Soon Mushroom had signed another oddball act called Split Enz, which after a quite experimental debut album provided a decade of hits. Countdown host Ian “Molly” Meldrum — a friend for 55 years — would direct artists to Mushroom, hoping that Gudinski might take a chance on them, and knowing that if he did he would support them through the thick and more often thin of the music business.

One such act was the Ferrets, about whom Meldrum had been rabbiting on for some time.

Taking Meldrum’s advice, Mushroom signed the band in 1976 with hopes for an album soon after. It was to be produced by Meldrum, who fussed over the tracks for more than a year.

When Dreams of a Love was finally released it was acclaimed as a musical landmark; and when the single Gudinski chose for release, Don’t Fall in Love — a song on which Meldrum had spent just three hours — went to No 2 on the national charts, it proved them both right. The producer on that Mushroom album is listed as Willie Everfinish.

By the end of the decade Gudinski launched Frontier Touring and brought to Australia overseas acts that had hardly broken at home, including the Police, Madness, Squeeze and Gary Numan, all in his first full year. Frontier would go on to tour some of the world’s biggest acts including Billy Joel, Elton John, Rod Stewart, the Rolling Stones, Madonna, the Eagles, Ed Sheeran and even Frank Sinatra.

But the local signings — dependable local pop acts, and some with an edge, such as Hunters & Collectors, Kids in the Kitchen, and Painters and Dockers — continued, as did so many hit records.

In the 1980s he conquered Britain with an unlikely recruit, Minogue. Gudinski banked that her fame there as part of Neighbours would work on the music charts.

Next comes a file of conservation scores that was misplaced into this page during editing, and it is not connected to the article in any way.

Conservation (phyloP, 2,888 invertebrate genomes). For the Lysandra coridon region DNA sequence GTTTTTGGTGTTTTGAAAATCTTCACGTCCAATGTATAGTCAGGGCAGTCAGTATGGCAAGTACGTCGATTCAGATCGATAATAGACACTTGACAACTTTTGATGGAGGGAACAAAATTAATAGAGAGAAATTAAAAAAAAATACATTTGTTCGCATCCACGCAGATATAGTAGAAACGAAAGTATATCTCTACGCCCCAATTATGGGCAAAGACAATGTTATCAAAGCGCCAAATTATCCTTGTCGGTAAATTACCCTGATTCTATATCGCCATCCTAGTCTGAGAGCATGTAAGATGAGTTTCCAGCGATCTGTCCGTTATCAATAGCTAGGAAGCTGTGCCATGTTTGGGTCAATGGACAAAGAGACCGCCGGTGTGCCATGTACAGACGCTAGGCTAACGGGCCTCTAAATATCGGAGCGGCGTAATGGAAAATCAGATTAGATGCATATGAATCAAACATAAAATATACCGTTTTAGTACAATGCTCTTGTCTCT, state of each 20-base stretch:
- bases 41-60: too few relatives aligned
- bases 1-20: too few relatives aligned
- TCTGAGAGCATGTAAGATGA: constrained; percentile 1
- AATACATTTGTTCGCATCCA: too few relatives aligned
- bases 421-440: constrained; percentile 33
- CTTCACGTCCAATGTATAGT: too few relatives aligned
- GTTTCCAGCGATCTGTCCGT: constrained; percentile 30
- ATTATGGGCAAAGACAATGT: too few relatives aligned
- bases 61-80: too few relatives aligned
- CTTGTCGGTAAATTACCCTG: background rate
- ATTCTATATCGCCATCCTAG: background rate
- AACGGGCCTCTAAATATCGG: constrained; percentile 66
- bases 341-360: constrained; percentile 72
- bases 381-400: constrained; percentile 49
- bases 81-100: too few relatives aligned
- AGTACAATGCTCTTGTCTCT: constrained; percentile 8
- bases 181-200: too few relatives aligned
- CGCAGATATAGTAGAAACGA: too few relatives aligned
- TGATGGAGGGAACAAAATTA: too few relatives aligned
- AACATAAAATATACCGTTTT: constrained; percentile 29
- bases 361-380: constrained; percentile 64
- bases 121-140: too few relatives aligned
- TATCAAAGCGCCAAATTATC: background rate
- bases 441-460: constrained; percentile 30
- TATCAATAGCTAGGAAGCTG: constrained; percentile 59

After countless Australian and New Zealand No 1 singles and albums, Gudinski had a chart-topping hit in Britain with Minogue’s I Should Be So Lucky in January 1988. By the end of the decade she had secured three more No 1 UK singles and two No 1 albums.

Soon he was scoring in Britain with other acts such as Peter Andre, Ash and Garbage.

“I’d be lying if I said I thought Kylie Minogue would become what she has when I signed her,” he admitted last year.

Gudinski sold Mushroom Records to News Corp in two tranches starting in 1993, using the funds to expand his music business empire into film and other music-industry pursuits.

He was one of the great promoters of philanthropy in a city famed for it. He organised the Sound Relief concerts of 2009 that raised almost $10m in the wake of the Black Saturday bushfires.

Just four weeks ago Minogue starred in the nationally televised Sounds Better Together concert organised by Gudinski and held at Mallacoota oval, aimed at raising the spirit of the town that was pushed to the edge by last year’s deadly blaze.

On Monday he was working on another concert in aid of Melbourne’s annual Royal Children’s Hospital Good Friday appeal.

But his family — wife Sue and children Kate and Matt — always came first and he was never happier than at his Toorak home with them.

He was made a member of the Order of Australia in the 2006 Queen’s Birthday Honours.

Melbourne High’s school motto is a line from lauded 19th-century teacher Edward Thring. “Honour the work and the work will honour you.”

And that’s what Gudinski did.

Original publication

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Citation details

Alan Howe, 'Gudinski, Michael Solomon (1952–2021)', Obituaries Australia, National Centre of Biography, Australian National University, https://oa.anu.edu.au/obituary/gudinski-michael-solomon-31564/text39029, accessed 21 September 2021.